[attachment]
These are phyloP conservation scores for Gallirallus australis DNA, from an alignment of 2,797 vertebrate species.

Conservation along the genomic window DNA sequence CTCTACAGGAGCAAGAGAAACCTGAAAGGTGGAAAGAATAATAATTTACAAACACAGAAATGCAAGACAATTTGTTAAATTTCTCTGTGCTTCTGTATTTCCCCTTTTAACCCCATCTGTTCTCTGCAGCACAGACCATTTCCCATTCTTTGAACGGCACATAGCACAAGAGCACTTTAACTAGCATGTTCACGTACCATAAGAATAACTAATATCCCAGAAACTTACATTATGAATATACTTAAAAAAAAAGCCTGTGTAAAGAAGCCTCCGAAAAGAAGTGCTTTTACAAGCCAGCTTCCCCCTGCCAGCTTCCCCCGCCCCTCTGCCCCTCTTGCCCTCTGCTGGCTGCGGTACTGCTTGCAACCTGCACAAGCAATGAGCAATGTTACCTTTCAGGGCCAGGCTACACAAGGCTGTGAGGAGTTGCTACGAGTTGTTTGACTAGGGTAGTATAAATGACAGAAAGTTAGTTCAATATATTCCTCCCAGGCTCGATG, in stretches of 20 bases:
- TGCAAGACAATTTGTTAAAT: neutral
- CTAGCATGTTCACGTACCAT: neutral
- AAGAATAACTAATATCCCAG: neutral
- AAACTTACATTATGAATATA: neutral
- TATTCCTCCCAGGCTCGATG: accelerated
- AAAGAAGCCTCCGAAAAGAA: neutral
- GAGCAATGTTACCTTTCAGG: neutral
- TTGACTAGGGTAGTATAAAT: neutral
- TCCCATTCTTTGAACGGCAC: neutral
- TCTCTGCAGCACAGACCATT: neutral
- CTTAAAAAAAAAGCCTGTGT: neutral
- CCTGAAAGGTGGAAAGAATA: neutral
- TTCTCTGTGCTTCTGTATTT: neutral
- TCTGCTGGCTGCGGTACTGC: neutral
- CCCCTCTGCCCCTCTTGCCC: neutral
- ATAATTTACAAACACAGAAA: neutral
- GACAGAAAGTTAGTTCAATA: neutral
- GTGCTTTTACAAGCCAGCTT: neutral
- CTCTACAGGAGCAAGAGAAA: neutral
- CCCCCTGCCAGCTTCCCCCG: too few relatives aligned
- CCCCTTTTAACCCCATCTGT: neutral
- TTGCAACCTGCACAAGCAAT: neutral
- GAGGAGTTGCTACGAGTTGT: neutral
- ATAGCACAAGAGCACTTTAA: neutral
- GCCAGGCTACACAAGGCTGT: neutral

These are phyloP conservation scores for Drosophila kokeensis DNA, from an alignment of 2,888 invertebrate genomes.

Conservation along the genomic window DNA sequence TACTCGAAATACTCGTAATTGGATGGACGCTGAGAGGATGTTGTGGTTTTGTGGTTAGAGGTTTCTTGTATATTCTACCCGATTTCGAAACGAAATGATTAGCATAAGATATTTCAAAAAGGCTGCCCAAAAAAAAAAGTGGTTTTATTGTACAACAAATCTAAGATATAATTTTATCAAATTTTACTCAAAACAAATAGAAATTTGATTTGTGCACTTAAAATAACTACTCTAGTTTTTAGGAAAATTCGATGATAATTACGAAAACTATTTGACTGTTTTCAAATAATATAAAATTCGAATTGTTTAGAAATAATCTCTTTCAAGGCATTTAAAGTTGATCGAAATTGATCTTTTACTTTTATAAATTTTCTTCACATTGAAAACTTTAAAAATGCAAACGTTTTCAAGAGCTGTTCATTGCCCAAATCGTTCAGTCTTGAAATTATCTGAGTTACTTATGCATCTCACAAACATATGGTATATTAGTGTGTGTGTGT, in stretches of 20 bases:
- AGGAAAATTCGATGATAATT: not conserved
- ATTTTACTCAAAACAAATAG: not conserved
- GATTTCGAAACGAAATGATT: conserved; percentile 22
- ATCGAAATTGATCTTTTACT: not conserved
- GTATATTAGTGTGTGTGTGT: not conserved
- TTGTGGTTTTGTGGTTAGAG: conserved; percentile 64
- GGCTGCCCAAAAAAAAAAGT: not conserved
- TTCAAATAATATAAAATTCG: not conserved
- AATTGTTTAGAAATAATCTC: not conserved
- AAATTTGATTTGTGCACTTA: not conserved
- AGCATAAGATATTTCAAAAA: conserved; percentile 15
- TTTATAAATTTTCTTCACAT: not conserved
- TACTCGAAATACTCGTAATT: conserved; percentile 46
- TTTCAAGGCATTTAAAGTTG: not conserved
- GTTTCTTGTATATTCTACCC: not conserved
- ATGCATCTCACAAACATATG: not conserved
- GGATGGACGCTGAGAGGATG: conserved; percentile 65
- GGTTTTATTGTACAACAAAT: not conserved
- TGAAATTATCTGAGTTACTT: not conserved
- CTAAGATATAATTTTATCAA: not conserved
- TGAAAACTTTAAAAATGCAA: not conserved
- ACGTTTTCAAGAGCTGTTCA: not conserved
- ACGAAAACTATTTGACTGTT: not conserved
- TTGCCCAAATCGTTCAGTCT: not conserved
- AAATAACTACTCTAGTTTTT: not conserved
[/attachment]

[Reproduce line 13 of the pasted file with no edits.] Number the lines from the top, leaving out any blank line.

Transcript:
- CTTAAAAAAAAAGCCTGTGT: neutral